Orlando Bloom's Nude Photos Are One Hell of a Publicity Stunt

Orlando Bloom
Orlando Bloom, Giffoni Valle Piana, Italy, July 25, 2015. Eric Schiffer, an expert in reputation management, believes Bloom is sticking to a script that celebrities routinely turn to following private moments going public. Stefania D'Alessandro/Getty

Pretend for a moment you are an A-list movie star. You're a sex symbol currently dating a celebrity musician who routinely lands on the sexiest/hottest/most beautiful lists. Paparazzi follow you regularly. You are vacationing in a destination popular among your celebrity cohorts and make the decision to go paddle-boarding with your bikini-clad girlfriend and bare all. Are you going to be shocked if photos of you in all your glory emerge shortly thereafter?

To me, the obvious answer is no. Somehow, Orlando Bloom feels "frustrated," "angry" and "mortified" (according to "insiders" close to Bloom and girlfriend Katy Perry) that the New York Daily News leaked pictures of the couple's adventures in Sardinia, which quickly went viral and brought out the Twitterverse's creativity .

Tom Brady will sit out the first four games of the upcoming NFL season because an independent report found it "more probable than not" that he knew of deflated footballs that broke the rules. It is "more probable than not" that Bloom knew exactly what he was doing by paddle-boarding in the buff. It's more probable than not that Bloom executed one hell of a publicity stunt.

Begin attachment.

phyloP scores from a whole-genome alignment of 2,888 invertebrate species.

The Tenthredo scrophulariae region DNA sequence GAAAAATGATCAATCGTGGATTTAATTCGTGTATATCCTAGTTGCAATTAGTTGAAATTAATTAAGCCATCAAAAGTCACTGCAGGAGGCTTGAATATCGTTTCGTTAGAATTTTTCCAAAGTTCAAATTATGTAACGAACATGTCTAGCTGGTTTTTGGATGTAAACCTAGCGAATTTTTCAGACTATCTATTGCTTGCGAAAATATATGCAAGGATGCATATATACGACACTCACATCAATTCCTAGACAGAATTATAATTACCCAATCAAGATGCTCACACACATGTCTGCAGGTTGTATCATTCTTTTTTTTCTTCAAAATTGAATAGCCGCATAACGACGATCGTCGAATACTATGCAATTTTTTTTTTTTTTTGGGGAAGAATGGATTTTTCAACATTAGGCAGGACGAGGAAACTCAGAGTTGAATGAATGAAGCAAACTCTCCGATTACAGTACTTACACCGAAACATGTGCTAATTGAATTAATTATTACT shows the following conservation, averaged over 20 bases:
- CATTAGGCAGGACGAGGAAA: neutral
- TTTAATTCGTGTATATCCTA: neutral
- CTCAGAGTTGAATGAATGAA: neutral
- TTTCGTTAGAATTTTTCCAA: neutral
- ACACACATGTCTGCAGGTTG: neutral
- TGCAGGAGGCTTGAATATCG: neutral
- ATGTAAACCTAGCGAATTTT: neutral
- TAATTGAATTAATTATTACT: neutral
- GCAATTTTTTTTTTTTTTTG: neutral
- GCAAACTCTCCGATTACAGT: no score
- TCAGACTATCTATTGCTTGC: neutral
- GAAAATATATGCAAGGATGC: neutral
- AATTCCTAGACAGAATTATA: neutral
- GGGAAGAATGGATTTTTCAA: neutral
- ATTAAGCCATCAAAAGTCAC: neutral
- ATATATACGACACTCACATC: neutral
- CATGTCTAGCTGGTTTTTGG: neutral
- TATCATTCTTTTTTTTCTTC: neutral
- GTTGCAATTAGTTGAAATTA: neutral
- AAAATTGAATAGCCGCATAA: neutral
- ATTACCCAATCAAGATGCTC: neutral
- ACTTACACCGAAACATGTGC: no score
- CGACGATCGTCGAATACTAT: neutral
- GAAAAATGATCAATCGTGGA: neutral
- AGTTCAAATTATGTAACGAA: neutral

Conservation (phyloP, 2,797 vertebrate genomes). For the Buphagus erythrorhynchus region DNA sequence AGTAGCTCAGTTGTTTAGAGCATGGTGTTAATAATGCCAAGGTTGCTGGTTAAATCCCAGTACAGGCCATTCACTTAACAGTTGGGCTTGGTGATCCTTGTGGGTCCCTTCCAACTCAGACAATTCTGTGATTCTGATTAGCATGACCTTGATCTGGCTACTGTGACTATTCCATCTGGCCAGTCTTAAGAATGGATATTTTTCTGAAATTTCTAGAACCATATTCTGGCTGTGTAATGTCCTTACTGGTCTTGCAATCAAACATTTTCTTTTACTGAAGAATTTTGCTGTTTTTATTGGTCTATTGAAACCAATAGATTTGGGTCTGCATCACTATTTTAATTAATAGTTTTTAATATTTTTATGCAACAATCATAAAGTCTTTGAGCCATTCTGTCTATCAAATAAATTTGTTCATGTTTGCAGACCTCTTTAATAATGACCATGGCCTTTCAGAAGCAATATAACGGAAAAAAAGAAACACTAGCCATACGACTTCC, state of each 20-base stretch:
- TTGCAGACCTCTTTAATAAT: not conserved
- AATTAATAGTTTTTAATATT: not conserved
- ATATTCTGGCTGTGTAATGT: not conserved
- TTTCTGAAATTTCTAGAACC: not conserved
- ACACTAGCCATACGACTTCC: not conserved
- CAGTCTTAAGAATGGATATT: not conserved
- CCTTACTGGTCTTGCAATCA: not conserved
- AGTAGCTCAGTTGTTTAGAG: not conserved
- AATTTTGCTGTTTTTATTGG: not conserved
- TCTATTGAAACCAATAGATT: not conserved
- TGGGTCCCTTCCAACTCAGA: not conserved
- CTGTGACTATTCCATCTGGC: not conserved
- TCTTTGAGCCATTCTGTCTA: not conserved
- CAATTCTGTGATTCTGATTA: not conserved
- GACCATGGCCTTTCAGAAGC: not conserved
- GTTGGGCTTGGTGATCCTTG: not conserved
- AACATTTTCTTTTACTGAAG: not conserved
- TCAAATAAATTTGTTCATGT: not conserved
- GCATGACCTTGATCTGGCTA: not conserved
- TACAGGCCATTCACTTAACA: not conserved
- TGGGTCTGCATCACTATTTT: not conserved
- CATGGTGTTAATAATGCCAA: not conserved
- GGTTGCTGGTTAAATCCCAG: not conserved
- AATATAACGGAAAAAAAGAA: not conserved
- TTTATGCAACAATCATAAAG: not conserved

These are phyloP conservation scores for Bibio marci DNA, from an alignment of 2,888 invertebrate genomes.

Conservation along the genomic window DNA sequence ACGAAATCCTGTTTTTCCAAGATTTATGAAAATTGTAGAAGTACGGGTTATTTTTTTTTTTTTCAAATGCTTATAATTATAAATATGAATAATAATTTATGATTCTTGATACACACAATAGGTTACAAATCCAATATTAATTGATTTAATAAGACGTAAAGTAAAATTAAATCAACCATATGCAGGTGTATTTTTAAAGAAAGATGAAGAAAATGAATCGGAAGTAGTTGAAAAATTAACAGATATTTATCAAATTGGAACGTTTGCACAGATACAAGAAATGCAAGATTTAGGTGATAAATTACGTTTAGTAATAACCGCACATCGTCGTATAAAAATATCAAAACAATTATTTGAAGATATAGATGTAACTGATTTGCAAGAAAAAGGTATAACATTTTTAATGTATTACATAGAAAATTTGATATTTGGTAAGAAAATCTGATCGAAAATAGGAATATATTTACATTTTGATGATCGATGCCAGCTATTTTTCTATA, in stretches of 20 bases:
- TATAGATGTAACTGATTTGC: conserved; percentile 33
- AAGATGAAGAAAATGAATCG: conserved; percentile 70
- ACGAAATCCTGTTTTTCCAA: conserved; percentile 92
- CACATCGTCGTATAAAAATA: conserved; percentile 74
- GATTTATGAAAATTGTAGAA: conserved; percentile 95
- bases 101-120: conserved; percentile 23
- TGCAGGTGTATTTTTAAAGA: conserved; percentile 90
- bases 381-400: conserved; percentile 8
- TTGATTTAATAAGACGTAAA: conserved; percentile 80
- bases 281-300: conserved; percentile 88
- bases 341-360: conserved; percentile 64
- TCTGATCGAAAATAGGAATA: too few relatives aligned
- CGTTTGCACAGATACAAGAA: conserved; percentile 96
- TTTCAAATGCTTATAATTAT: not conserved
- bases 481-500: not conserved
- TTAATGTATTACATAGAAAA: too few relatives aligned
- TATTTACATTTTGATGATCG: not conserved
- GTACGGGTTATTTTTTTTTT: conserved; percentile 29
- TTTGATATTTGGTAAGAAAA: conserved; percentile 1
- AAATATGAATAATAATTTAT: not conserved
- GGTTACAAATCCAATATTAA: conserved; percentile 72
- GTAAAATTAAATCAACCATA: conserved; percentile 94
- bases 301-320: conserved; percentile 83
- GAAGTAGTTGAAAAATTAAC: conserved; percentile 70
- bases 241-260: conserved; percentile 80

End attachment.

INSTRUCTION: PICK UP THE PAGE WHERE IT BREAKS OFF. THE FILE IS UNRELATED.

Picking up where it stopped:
He's now in the first act of an ageless script that celebrities routinely turn to following "private" moments going public thanks to the paparazzi and cell phones. The first thing to do is express frustration and anger. The next is the exclusive interview with a celebrity chat show, such as Access Hollywood or Extra, where the celebrity will talk about how compromised he feels. He should mention the cliché that celebrities are people too and are entitled to privacy, prompting admirers and fans to "awww" together in unison. The third act happens when those fans see his next hit movie and think to themselves how likeable and classy he came off during the interview. Revealing any alternative wouldn't elicit as much sympathy.

As a celebrity, you're accustomed to the 24/7 on-camera life you live. When you have the popularity and fame of someone like Bloom—not to mention as a couple with Perry—you know there's a good chance your next sneeze will end up as a GIF on Twitter. That's why it's so hard to buy his "frustration" and "anger" as anything more than an act. With leaked photos, celebrities surely have the expectation—or very well should by now—that these moments will surface to the public. The exception to the rule is the rare circumstance when a celebrity's privacy is truly invaded, like with sportscaster Erin Andrews, when she was secretly filmed naked in her hotel room by a peeping Tom stalker. There is a major contrast between that and naked paddle-boarding in the open.

Regardless of the intent behind Bloom's personal episode of Dating Naked, the pictures are great for his career. The confident shots tremendously increase his celebrity status and earning potential. The female population is rejoicing over these photos. Any number of tickets for Bloom's next blockbuster may be influenced by these pictures.

If Bloom is being genuine and somehow did not expect to see the photos, that is an unfortunate part of the price you pay as a celebrity. Opportunities to land off-camera, unscripted photos are rare due to Instagram and Snapchat. Celebrities are now leveraging these platforms to generate revenue themselves. When you're a celebrity, you might not be able to go out to dinner without someone asking to take a selfie with you. You might not be able to paddle-board naked without someone catching it on camera. Being one of the world's highest-paid actors has its drawbacks.

Eric Schiffer is an international expert in reputation, brand and political strategy in his roles as chairman and CEO of The Patriarch Organization and ReputationManagementConsultants.com.